To be truly free is to be responsible
By Rod Dreher
Has the world already reached peak oil, a time of permanently high oil prices and shortages that will profoundly change our way of life? The answer, I think, is likely yes, but the proximity of this catastrophe is not the most important question to ask.
Oil is a finite natural resource; sooner or later, the supply will peak. Jeroen van der Veer, chief of Royal Dutch Shell, earlier this year predicted 2015 as the year the world reaches peak production. John Hess of Hess Corp. said: "An oil crisis is coming in the next 10 years. It's not a matter of demand. It's not a matter of supplies. It's both."
Whether peak oil is already here or on its way, we'll have to deal with it.
The more important question, then, is this: Are we ready for the inevitable? The answer, I'm convinced, is no. And our unreadiness is not for lack of information; it's moral and philosophical. Put plainly, it's because we Americans do not recognize limits. We live in a fantasyland whose borders go far beyond the oilfields, whose psychological geography is critical to map out a future our nation is blindly headed for.
Andrew Bacevich, the retired Army colonel and conservative academic, describes us this way in his forthcoming book "The Limits of Power":
If one were to choose a single word to characterize (what it means to be a 21st-century American), it would have to be more. For the majority of contemporary Americans, the essence of life, liberty and the pursuit of happiness centers on a relentless personal quest to acquire, to consume, to indulge and to shed whatever constraints might interfere with those endeavors.
Nowhere in the Bacevich analysis does the phrase "peak oil" appear. But oil dependence is key to our weakness, he argues. America's imperial military overstretch since the 1980 promulgation of the Carter Doctrine — which holds that the U.S. will defend vital interests in the Persian Gulf "by any means necessary" — is a natural consequence of that oil dependency. Our collective refusal to conserve oil, to learn to live more sensibly within our means, requires an ever-growing military commitment to the Middle East.
When the wells begin to peter out, the competition for the remaining petroleum resources will grow even fiercer. Are more than the 0.5 percent of Americans who now serve in the military willing to risk their lives fighting overseas so we can continue to live as we wish? Peak oil will force that question on us.
Our way of life depends not only on cheap, abundant oil but also on a seemingly endless line of credit. Within a single lifetime, the U.S. has gone from creditor nation to debtor nation. The current crisis in the mortgage industry, which threatens to derail the entire economy, derives from the conviction that desire is its own justification. That is, if you want something, you are entitled to it, no matter its cost — and anybody who tells you different is a knave. Politicians of both parties depend on telling this lie.
Technology has aided and abetted our false sense of freedom, leading us to believe that scientists, the sorcerers of a materialist age, will conjure new spells to extend man's mastery of an unruly natural world. The idea that human ingenuity might not be able to save us never seems to cross anybody's mind.
In the current issue of the New Yorker, Jerome Groopman writes of new antibiotic-resistant superbugs that defy medical science's abilities to combat. Part of the problem is the way we raise livestock in defiance of natural limits (that troublesome pre-modern concept again) to meet our ravenous appetite for cheap, abundant meat. Jacking up farm animals with antibiotics so they can live in filthy, crowded conditions exacts costs that don't show up in the supermarket line.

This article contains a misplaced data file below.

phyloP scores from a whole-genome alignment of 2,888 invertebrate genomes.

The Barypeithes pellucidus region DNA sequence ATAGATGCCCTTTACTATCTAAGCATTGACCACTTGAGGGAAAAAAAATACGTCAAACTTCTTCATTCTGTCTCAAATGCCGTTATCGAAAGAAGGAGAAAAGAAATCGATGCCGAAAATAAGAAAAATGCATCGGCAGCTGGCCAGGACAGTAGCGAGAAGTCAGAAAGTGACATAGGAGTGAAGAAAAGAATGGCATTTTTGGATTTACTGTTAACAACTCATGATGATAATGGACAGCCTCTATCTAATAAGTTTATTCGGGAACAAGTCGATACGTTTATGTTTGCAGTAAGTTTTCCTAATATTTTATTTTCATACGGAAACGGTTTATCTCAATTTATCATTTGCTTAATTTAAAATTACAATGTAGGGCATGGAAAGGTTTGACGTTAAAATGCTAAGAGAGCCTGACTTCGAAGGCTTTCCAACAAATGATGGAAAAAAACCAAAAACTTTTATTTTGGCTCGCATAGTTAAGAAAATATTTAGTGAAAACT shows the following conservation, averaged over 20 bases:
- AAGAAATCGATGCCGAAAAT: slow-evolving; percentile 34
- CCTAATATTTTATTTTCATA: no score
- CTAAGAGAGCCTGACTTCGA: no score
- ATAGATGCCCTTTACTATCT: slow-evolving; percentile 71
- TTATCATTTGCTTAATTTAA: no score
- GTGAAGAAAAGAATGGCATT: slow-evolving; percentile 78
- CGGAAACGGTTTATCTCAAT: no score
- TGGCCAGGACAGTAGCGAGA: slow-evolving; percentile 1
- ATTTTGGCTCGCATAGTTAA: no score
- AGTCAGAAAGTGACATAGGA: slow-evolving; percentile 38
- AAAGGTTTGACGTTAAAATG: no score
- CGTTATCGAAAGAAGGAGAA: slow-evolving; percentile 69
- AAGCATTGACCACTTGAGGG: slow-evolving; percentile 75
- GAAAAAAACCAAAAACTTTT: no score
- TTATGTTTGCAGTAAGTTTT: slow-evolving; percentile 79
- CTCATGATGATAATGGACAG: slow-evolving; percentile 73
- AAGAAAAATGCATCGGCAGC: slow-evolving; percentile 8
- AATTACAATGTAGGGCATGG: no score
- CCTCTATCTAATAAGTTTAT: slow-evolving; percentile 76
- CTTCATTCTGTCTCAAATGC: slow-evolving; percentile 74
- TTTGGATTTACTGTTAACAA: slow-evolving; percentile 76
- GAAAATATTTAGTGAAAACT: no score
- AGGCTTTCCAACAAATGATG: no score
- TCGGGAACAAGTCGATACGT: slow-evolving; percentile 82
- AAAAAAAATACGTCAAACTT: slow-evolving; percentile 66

"The problem is that we have created the perfect environment in which to breed superbugs that are antibiotic-resistant," journalist Michael Pollan tells Groopman. "We've created a Petri dish in our factory farms for the evolution of dangerous pathogens."
Maybe we'll come up with a new wonder drug to fight the superbugs. Maybe we'll invent some new way to meet our power needs when oil can't be had cheaply, or at any price. Maybe Wall Street will come up with new financial instruments that will make us solvent again. It could happen.
But there are no guarantees. The thing is, we're living as if we are guaranteed to go onward and upward into a better and brighter future. Our nation's (relatively short) history encourages this fallacious thinking. Like spoiled children, we want freedom without responsibility. But that's impossible. You cannot defy the law of gravity forever.
To be truly free is to be responsible. To be responsible is to make choices today that demonstrate wise stewardship of our resources and our liberty. To be responsible is to see the world as it is, not as we would like it to be. To be responsible is to sacrifice now, as previous generations did, so as not to bind future generations to the tyranny of debt, poverty, foreign powers or their own appetites.
A famed U.S. military leader has warned that the fossil-fuel supply on which American civilization depends utterly will run out someday in the 21st century and that our nation cannot afford to place our hope in "the sentimental belief that the things we fear will never really happen."
"I suggest that this is a good time to think soberly about our responsibilities to our descendants — those who will ring out the Fossil Fuel Age," said Adm. Hyman G. Rickover, father of the nuclear Navy.
We've wasted a half-century of precious time, another nonrenewable resource. We probably don't have another one to spare.
Rod Dreher is a Dallas Morning News editorial columnist. Write to him at the Dallas Morning News, Communications Center, Dallas, TX 75265. Or by e-mail at firstname.lastname@example.org.